‘Good game the other day,’ Nick Kyrgios observed to a line judge as he prepared for the tennis match which saw him breeze into Wimbledon’s Third Round, earlier on Thursday.
This was no casual court-side encounter. The grey-haired official of more mature years was one of those subjected to some of worst of the Australian’s ire, during the three hours of personalised abuse he dished out while overcoming Britain’s Paul Jubb, two days ago.
The individual in question looked bemused and slightly unsettled by this face-to-face encounter, though the spectators who heard laughed along heartily with Kyrgios.
Nick Kyrgios can progress far at Wimbledon and provide a lift if he can find the temperament
Judging by the evidence of the tetchy press conference the 27-year-old gave last night, he is nursing a profound sense of victimhood about the fact his behaviour during the Jubb match earned him a negative press.
But the fact that the line judge was there seemed to demonstrate that the All England club will not be cowed by Kyrgios’ criticism of its judges. It is not in the business of appointing him new ones.
The performance which ensued from Kyrgios provided a graphic sense that he can progress far here and provide a magnificent lift for these championships, if he can only find the temperament.
He delivered a devastating showing to beat Filip Krajinovic in straight sets in the second round
It was a performance of devastating serving power, in which Serbian Filip Krajinovic took 37 minutes to win a single point from the Australian’s delivery. The first two sets were wrapped up in 58 minutes, at which stage Kyrgios had sent down 17 aces.
There was a blend of touch and power which cohered and calmed the Australian’s interior mind. The liquid drop shot he possesses was deployed in abundance. His power on the forehand side eviscerated Krajinovic. This is precisely why Kyrgios he has twice defeated Novak Djokovic and is a former Queens finalist.
Everyone is his friend when things are swinging along. He nodded in agreement and declaring ‘yes’ when Krajinovic challenged a line call, observing ‘good shot’ when it was resolved in his opponent’s favour.
Fleetingly, in the course of the brutal 6-2, 6-3, 6-1 dismantling, there were signs of Kyrgios’ thin skin. ‘Do you want to cough before I serve?’ he asked one spectator, who had done so just before he missed a first serve. ‘Now is when you cough’ he continued, after winning that point. It really doesn’t take much to cause him offence.
He showed signs of his thin skin during the match, but even the intrusions could not deter him
Some of the line calls will have done nothing to quell his insistence that judges – like ‘the old man’ who so infuriated him two days ago – should not be here.
One which he challenged – a service pronounced out on the left hand service box at the start of the second set – was corrected.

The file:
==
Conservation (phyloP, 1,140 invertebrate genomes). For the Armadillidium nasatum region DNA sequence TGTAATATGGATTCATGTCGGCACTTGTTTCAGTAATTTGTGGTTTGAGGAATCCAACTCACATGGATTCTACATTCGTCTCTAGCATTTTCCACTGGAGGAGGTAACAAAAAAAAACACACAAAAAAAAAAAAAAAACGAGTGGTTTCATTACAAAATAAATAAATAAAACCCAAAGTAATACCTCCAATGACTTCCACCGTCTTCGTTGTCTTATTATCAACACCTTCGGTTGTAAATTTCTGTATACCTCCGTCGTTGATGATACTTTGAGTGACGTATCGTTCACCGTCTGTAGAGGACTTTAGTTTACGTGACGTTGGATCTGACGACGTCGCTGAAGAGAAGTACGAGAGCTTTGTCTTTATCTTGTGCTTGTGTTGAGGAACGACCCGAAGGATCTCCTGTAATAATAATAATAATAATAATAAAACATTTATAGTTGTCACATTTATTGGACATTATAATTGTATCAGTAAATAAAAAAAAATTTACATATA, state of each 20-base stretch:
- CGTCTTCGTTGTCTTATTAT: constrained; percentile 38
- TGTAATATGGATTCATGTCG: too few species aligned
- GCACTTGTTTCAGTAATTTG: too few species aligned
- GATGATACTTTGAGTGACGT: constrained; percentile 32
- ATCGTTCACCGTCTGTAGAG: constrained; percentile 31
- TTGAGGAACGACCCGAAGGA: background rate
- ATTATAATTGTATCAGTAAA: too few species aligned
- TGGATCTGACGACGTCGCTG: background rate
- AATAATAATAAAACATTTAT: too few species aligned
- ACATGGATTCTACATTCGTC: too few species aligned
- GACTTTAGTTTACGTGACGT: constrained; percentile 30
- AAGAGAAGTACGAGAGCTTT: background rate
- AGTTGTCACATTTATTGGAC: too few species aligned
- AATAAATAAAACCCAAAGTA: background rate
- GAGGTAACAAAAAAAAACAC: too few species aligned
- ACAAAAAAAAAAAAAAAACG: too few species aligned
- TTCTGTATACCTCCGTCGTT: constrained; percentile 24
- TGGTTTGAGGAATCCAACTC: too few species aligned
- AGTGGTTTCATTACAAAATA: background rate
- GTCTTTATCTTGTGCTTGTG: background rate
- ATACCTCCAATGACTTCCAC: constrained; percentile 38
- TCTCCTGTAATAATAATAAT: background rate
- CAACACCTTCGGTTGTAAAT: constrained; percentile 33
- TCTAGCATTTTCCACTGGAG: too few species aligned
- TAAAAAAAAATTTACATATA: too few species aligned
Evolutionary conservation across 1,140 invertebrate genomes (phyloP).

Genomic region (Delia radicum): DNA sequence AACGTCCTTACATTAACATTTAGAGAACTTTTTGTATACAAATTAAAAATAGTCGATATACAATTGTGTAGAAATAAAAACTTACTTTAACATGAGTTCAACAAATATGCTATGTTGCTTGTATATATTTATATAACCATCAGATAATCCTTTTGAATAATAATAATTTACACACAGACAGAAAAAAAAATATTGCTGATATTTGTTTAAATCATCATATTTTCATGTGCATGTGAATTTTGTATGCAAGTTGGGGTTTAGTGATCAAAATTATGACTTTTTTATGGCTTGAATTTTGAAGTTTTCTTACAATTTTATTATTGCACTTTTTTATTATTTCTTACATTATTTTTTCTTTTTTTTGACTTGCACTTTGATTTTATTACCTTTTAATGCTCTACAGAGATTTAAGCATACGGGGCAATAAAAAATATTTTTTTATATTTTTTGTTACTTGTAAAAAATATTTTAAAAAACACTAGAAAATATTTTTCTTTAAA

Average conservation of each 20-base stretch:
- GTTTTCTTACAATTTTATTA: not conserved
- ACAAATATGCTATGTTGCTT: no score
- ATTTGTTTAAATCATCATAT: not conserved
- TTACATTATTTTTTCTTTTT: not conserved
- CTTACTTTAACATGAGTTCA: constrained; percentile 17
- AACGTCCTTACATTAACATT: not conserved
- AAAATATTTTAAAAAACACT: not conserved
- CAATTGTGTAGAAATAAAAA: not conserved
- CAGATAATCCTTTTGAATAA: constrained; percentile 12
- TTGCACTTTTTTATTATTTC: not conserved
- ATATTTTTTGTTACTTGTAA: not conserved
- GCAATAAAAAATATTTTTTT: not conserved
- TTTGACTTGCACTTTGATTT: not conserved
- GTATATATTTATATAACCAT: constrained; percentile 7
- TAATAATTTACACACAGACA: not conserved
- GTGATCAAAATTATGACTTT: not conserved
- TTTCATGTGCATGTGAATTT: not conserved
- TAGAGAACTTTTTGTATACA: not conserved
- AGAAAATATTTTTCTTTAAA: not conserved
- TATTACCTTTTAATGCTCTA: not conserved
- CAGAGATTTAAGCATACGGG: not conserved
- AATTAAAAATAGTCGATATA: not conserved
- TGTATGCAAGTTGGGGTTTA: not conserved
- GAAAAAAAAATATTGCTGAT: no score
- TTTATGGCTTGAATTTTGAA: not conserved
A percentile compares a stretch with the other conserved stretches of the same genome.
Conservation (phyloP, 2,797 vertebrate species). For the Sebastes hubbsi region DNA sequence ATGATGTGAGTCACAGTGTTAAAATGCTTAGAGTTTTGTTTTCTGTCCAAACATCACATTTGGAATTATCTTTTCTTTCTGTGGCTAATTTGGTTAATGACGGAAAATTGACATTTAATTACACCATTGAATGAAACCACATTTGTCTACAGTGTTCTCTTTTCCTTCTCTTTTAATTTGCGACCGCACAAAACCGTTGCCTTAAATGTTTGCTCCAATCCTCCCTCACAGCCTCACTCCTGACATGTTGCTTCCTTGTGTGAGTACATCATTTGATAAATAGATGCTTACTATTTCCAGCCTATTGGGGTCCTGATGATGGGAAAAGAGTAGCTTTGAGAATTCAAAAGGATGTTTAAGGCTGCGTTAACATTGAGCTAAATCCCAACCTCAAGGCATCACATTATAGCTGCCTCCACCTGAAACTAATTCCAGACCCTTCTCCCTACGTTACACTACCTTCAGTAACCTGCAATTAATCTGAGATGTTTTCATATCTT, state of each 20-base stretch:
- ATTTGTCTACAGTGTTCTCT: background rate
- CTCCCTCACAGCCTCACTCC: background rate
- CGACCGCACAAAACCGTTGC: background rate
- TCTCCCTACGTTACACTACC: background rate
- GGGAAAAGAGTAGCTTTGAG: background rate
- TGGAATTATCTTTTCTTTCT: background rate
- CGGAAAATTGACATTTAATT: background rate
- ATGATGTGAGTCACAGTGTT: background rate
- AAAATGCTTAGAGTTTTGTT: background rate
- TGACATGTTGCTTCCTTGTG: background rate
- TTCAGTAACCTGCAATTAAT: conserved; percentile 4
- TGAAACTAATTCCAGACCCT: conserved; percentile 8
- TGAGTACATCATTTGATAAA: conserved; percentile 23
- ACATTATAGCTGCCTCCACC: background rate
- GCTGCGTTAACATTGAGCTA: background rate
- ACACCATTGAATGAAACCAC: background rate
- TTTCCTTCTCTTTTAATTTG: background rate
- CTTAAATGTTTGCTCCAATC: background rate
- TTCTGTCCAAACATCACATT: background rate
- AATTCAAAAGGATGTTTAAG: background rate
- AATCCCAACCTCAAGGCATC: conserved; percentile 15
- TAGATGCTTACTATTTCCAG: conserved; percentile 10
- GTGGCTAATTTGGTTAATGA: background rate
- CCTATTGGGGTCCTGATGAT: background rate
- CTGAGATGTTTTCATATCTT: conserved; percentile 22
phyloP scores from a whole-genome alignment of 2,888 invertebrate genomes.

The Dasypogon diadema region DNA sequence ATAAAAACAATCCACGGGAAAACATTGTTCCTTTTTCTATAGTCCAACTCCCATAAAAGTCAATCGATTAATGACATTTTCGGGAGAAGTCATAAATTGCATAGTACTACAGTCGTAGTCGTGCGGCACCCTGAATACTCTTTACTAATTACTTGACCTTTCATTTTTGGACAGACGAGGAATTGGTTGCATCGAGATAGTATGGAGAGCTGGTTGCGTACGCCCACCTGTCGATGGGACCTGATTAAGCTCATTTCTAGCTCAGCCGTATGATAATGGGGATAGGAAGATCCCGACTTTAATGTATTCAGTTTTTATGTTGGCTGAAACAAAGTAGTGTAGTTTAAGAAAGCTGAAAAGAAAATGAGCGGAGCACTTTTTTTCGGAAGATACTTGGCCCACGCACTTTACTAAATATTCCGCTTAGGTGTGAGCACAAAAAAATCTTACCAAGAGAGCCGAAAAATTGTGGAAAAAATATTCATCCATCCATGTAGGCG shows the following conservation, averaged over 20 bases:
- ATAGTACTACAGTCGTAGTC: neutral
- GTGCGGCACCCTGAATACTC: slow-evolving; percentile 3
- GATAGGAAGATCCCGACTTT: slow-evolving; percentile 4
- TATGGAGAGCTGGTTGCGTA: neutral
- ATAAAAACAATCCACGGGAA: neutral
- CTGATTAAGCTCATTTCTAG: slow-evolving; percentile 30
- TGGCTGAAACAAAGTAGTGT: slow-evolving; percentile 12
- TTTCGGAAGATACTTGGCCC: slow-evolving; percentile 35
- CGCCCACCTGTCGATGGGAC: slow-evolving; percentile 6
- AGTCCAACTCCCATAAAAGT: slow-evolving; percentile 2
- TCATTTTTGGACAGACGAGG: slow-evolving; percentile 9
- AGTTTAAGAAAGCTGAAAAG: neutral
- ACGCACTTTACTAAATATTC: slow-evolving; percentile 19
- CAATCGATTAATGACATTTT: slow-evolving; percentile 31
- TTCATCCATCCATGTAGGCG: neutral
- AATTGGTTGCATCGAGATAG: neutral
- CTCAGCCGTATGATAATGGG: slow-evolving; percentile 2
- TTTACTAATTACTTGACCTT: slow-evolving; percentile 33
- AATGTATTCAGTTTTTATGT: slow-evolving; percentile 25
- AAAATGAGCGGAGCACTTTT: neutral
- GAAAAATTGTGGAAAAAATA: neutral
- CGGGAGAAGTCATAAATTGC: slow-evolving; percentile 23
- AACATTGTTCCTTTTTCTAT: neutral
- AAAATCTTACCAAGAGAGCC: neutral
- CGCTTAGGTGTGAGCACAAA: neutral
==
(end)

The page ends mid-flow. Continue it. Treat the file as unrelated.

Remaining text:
He directed a hard stare in the direction of a spectator who popped a cork as he prepared to receive serve in the third. But even such a crass and mindless intrusion could not deter him.
The press conference Kyrgios gave showed how fragile this self-control actually is. His conduct against Jubb, which concluded with him spitting towards fans, has prompted criticism both here and in Australia but he was clearly itching to discuss ‘the media’s disrespect.’
This version of Kyrgios is capable of going a long way, but no one knows what could turn up
He declared that this was ‘just kind of a reminder to put you all back in your place.’ The conversation soon lapsed into the same tone he took up after the Jubb match, which had concluded with him spitting in the direction at fans.
‘I love it because you can’t write anything. What are you going to say? Nothing today. Dumbfounded all of you.’ He refused to discuss the pre-match exchange with the line judge, or a conversation he appeared to have had with the umpire about that official.
Yet there was an unmistakable melancholy about the wish he expressed to be appreciated for only his tennis, when only he cannot see why his conduct forms a big part of the narrative.
When Sportsmail asked him if he felt that today’s lack of conflict with officials was better both for him and for tennis, he could only return to that victimhood.
Sportsmail questioned Kyrgios over the lack of conflict, but he returned only to the victimhood
‘The media tends to just pick and choose anyway what they want to write about,’ he replied. ‘Today there’s just absolutely nothing, which is hilarious.’ On court, an imperious double-handed punched backhand volley sealed his place against Greek Number 4 seed Stefanos Tsitsipas in the next round.
‘I just want to remind everyone that I’m pretty good,’ he declared – deadpan – in the courtside interview: ‘What’s it like inside the mind of Nick Kyrgios?’ the interviewer then boldly and rather bravely asked him.
‘I’m just happy,’ he said. ‘I think this is my best chance to win a Grand Slam of all four.’ No-one knows which Kyrgios will turn up next but this version could go a very long way here.